'Dog Flipping' Is the Hottest New Crime Trend


Last December, a Yorkshire terrier named Sushi ran away from her Houston home and popped up not in a “Missing Dog” sign, but rather for sale online. Sushi’s not alone—the pup’s part of a wave of pets that have been kidnapped and resold on Craigslist and other sites, either back to their owners or others. It’s like Taken but with Fido and it’s pretty perverse.

According to the Daily News, this type of pet kidnapping and extortion is called “dog flipping,” where pooches are stolen from their owners, or found after they’ve run away like Sushi, and sold online to the highest bidder.

“Dog flipping is a horrible experience for the dog. It rips them away from their loving family and they end up with a stranger,” American Kennel Club Reunite CEO Tom Sharp said in a statement to the Daily News.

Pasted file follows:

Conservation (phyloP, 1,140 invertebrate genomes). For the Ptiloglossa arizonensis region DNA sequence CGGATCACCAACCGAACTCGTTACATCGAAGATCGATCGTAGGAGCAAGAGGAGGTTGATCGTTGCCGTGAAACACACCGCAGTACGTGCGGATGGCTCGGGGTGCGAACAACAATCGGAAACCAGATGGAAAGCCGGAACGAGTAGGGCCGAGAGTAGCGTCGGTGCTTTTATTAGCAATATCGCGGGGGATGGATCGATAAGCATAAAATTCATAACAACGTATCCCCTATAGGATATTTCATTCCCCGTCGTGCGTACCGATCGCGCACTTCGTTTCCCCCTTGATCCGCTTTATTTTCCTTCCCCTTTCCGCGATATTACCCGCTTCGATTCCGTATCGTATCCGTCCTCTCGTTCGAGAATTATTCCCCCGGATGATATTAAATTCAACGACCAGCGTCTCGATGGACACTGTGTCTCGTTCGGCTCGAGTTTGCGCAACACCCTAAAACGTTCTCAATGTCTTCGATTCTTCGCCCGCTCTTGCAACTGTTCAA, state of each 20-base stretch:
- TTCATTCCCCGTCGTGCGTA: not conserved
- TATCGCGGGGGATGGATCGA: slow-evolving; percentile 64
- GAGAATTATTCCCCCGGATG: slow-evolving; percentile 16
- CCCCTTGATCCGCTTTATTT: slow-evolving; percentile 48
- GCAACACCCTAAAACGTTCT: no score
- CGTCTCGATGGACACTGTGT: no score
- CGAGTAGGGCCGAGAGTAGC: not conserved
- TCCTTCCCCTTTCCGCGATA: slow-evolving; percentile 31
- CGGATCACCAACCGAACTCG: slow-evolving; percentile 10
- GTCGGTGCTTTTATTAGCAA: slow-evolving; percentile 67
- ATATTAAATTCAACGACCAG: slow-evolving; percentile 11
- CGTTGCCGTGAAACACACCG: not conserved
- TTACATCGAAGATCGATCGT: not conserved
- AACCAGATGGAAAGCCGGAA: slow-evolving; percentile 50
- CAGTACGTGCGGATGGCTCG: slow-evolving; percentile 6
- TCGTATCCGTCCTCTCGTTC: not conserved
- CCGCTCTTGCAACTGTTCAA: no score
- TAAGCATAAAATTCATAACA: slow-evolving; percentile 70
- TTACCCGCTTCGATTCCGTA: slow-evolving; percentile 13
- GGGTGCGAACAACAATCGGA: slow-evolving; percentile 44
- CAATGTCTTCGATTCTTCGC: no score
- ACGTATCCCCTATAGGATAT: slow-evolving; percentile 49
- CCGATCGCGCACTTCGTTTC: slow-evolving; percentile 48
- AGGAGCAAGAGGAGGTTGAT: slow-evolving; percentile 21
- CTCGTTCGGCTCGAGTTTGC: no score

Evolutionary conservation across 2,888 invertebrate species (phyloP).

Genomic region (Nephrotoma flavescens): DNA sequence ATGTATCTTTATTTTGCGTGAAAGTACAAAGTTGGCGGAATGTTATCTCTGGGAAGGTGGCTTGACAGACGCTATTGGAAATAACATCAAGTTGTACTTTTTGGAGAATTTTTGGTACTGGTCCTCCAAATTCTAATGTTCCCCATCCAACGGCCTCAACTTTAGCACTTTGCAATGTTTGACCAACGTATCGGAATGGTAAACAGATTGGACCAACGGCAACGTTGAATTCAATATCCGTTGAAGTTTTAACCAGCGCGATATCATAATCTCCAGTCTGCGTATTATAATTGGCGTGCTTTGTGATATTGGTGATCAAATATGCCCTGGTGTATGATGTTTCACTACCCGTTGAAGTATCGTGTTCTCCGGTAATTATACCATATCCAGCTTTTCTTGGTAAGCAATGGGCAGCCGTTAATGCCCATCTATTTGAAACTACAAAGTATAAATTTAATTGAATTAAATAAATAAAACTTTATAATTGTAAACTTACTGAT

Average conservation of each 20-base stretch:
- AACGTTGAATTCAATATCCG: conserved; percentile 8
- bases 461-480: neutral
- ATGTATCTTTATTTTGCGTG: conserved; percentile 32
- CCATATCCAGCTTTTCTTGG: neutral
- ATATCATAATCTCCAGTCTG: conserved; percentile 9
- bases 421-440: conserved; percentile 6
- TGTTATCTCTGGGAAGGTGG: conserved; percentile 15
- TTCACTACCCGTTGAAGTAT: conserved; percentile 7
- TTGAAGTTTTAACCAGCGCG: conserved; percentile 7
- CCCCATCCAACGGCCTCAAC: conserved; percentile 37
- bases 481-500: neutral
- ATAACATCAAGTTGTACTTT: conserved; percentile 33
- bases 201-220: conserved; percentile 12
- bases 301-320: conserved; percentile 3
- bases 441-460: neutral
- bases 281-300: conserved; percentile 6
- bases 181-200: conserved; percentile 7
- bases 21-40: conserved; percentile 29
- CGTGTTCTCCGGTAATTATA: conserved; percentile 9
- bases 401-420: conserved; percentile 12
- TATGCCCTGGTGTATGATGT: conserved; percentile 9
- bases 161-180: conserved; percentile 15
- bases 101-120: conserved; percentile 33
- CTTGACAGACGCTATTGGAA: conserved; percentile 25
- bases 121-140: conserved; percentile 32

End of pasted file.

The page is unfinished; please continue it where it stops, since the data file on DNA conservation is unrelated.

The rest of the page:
In 2014, over 637 dogs have been stolen, according to the American Kennel Club. This is a huge uptick from 2008 which just less than 100 dogs were stolen. Pitbulls or pit mixes are the most sought-after breed along with “Yorkshire terriers, Chihuahuas, bulldogs, Pomeranians, Shih Tzus and German shepherds.”

I can hear the heart of Tia from Pitbulls and Parolees breaking.

To be safe, the AKC says pet owners should not share how much their pet cost with strangers and get their animals fitted with a microchip because people are crazy.

For Sushi, he was reunited with his owner Kara Lowe after her friend found him listed on Craiglist for $250.

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Image via ABC News.

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